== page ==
When I last dropped my wife at the airport, I stopped at the newsstand and, on a panicked whim, bought the May issue of The Walrus. I'd be curious to hear what some non-Canadians think, since I'm reflexively inclined to toe the line of nationalist self-denigration.
Of particular interest to me, though, was John Bentley Mays' essay, Walking off the Map: Hymns to the unknown city beneath our feet. It didn't catch my eye until today, when it finally took hold of my imagination with near totality:
In the cities of North America and Europe, a new way of understanding and enjoying urban reality has recently emerged among certain artists, architects, writers, and persons without portfolio. The people captivated by this cool passion can be recognized by their patient gaze at what most others ignore or find offensive - the sidewalk clutter of signage and graffiti, construction debris, untended laneways - and by their meditative preoccupation with odd rips in the urban fabric: vacant lots, condemned buildings, naked electrical transformer stations, other places where the skin of urban propriety has been torn or worn away. They are all walkers, and their tread through the city streets is intent and focused. We see them moving at the pace of dowsers looking for streams buried beneath the pavement; and dowsers they are, these seekers for the fugitive urban imaginary in the solid matter of the city...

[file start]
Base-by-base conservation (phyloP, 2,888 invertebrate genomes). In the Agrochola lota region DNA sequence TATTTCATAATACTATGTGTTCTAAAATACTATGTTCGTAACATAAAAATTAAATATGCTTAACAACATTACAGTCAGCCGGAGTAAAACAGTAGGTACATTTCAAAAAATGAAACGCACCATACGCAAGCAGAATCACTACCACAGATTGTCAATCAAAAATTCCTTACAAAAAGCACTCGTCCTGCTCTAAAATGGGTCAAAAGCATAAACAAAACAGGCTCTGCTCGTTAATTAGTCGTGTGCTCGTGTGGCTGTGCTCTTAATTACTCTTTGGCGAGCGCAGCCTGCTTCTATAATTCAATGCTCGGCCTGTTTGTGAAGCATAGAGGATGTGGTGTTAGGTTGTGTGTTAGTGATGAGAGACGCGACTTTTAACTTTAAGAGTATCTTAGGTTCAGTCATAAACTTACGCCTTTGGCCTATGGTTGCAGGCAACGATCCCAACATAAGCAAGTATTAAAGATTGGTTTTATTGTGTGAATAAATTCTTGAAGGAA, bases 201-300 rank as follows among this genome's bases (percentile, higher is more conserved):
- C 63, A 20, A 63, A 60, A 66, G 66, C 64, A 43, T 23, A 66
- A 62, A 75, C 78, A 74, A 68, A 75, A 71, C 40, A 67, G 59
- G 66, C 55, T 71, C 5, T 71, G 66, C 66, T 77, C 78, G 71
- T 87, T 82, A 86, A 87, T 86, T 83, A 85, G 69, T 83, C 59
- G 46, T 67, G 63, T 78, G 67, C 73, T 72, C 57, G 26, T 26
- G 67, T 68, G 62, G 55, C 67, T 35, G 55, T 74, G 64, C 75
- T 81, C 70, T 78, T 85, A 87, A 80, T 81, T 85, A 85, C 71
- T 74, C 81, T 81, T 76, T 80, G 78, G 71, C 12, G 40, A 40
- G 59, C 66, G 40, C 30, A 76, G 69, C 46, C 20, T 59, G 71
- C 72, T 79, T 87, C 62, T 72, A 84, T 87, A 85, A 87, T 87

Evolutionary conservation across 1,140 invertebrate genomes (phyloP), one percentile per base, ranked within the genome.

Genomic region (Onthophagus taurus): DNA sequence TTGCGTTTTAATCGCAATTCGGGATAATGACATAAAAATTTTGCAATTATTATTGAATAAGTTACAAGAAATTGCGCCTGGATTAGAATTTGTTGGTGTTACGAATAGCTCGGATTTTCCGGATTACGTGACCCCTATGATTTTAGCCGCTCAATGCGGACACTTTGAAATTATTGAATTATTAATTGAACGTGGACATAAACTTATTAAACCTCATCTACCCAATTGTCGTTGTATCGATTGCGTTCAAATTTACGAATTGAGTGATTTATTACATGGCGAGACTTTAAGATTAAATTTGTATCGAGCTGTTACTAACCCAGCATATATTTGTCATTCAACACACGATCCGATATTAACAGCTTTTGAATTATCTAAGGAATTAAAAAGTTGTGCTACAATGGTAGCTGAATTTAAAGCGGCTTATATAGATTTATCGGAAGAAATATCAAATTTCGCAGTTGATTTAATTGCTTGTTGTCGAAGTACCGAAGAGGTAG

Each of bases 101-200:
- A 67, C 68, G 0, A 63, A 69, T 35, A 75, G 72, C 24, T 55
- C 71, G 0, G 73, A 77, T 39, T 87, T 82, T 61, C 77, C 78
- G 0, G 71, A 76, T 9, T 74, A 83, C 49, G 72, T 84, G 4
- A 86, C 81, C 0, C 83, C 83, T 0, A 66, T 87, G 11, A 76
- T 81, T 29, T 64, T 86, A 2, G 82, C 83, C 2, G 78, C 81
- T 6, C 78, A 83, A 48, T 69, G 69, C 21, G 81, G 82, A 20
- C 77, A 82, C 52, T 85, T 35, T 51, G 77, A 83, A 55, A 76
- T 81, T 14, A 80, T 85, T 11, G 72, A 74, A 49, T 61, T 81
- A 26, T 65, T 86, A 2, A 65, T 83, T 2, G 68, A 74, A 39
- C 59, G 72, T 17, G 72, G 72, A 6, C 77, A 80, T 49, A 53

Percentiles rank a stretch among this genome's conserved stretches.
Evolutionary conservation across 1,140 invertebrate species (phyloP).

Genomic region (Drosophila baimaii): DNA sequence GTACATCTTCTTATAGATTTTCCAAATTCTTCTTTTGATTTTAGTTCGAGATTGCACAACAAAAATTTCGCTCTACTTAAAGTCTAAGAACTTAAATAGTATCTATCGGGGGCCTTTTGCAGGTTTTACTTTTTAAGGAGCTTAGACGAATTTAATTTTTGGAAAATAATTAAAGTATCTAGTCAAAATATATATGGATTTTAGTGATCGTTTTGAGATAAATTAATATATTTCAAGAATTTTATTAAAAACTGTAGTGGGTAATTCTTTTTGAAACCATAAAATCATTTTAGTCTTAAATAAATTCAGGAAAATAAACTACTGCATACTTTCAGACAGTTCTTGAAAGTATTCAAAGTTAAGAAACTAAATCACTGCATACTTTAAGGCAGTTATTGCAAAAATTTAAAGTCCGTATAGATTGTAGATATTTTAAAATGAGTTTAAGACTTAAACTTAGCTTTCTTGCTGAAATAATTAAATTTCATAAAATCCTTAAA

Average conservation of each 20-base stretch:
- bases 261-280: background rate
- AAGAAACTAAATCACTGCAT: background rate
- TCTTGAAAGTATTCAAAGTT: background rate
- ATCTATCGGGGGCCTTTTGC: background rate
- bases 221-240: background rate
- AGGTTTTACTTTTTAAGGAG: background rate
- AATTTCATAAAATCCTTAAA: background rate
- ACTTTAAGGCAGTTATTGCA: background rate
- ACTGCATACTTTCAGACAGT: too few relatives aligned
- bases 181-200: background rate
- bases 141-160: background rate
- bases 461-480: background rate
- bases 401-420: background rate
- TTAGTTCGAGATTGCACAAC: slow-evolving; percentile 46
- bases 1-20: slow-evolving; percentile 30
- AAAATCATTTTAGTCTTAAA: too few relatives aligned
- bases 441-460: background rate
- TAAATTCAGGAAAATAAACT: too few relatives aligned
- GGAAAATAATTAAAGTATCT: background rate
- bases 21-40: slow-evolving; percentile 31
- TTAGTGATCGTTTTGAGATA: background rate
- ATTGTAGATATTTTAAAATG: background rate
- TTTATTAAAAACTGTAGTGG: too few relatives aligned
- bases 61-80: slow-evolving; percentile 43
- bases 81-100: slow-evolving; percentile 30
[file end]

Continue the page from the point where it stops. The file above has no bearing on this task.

Guy DeBord, leading intellectual of the poetical-anarcho-leftist Situationists ... promoted la dérive, the drift, a mindfully disordered wander, as a way to subvert - if only for a revelatory moment - the numbing spectacle of the capitalist city. Greil Marcus on DeBord, quoted by Rebecca Solnit [and now me - ha!]: "The point was to encounter the unknown as a face of the known, astonishment on the terrain of boredom, innocence in the face of experience. So you can walk up the street without thinking, letting your mind drift, letting your legs, with their internal memory, carry you up and down and around turns, attending to the map of your own thoughts, the physical town replaced by an imaginary city."
The essay is illustrated with some stunning bits of photography. And these are some of the books Bentley Mays makes reference to. The essay is not available on-line, alas. But it is well worth a look for those of us compelled to walk.